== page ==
Cultural Competence in Nursing
| Maura Deering
Health disparity refers to health differences linked to economic, environmental, and social disadvantages that result in groups of people experiencing greater obstacles to health. Health equity seeks to reduce and eventually eliminate health disparities by allocating resources based on need.
Cultural awareness, diversity, and inclusivity in nursing strive to combat differences in healthcare that lead to worse health outcomes for disadvantaged racial and ethnic groups.
In some American regions, for example, the average life expectancy can vary by decades from one neighborhood to another. Dr. Jamil Norman, a registered nurse and nursing instructor, has found in her research that Black mothers in the U.S. are 3-4 times more likely to die in childbirth compared to white mothers.
"These health disparities for childbearing Black women have persisted despite overall improvements in pregnancy-related outcomes," Norman says.
This guide discusses cultural competence and how it relates to health equity in the U.S., and includes insights from nursing professionals on how both nurses and their patients can benefit from culturally competent care.
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What is Cultural Competence in Nursing?
The word "culture" refers to integrated patterns of human behaviors, including norms, traditions, and values that affect the thinking and behavior of members of particular groups. Cultural competence describes the ability to effectively interact with people belonging to different cultures.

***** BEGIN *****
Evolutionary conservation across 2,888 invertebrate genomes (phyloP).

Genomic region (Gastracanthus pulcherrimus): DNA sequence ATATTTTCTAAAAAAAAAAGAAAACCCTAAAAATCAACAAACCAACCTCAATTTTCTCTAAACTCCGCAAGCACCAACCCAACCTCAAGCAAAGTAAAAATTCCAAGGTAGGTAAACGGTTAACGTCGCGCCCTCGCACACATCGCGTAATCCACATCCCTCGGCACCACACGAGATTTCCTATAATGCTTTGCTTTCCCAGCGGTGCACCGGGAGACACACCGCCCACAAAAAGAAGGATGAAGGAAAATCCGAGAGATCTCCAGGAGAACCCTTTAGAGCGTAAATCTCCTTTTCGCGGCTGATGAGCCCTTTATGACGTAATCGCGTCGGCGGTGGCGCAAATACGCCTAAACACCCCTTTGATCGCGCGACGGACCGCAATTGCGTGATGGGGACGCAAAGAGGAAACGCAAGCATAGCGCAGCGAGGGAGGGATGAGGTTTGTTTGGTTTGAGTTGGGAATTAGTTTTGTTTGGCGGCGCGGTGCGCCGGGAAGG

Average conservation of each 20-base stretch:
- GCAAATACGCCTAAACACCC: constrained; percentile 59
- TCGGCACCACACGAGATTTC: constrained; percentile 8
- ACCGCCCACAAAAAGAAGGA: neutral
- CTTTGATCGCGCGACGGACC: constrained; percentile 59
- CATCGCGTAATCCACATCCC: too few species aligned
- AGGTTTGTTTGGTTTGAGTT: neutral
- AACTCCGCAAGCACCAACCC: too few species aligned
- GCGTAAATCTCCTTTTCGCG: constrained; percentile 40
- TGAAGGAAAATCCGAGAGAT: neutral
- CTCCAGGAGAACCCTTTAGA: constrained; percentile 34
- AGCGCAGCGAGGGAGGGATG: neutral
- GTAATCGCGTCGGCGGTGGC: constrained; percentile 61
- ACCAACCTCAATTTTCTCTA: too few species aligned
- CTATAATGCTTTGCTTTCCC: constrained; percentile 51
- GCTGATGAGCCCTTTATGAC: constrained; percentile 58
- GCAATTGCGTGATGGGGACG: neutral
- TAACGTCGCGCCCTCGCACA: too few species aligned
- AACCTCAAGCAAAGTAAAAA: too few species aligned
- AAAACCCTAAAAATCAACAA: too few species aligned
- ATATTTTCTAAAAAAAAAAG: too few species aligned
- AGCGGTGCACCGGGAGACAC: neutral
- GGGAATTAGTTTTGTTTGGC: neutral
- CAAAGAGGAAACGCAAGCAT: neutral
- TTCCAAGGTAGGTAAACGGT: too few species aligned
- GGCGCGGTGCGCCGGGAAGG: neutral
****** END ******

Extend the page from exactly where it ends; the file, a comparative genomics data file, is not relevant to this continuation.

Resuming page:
The importance of cultural competence in nursing focuses on health equity through patient-centered care, which requires seeing each patient as a unique person.
As Dr. Gregory Knapik, DNP and assistant professor of nursing, explains, "Nurses must be able to understand and appreciate different cultural backgrounds in order to do their job effectively and with the highest degree of care."
Norman specifies that "cultural competence is the willingness to understand and interact with people of different cultures, race, ethnicity, gender, and sexuality."
This approach allows nurse professionals to successfully treat patients even when patients' beliefs, practices, and values directly conflict with conventional medical and nursing guidelines. Nurses can develop the ability to tailor and explain treatment plans according to patients' needs, which may be influenced by cultural practices that don't fall within the parameters of conventional medicine.
"Utilizing cultural competence appropriately will allow for deeper connections with patients," says Knapik. "You will gain the trust of the patient by being empathetic to their differences and unique needs.”
Components of Culturally Competent Care
Culturally competent care consists of four components: awareness of one's cultural worldview, attitudes toward cultural differences, knowledge of different cultural practices and worldviews, and cross-cultural skills. Together, these components contribute to a high degree of cultural competency, and nurses can integrate them into the care of their patients.
- Nurses can pay close attention to their own biases and how they react to people whose backgrounds and cultural experiences differ from their own. For example, a person who becomes conscious that they think of immigrants as illegal aliens achieves cultural awareness of that particular bias.
- Once nurses tap into awareness, they can actively analyze their increased awareness and internal belief systems. Using the above example, the person can examine their background, beliefs, and values to understand their cultural bias regarding immigrants.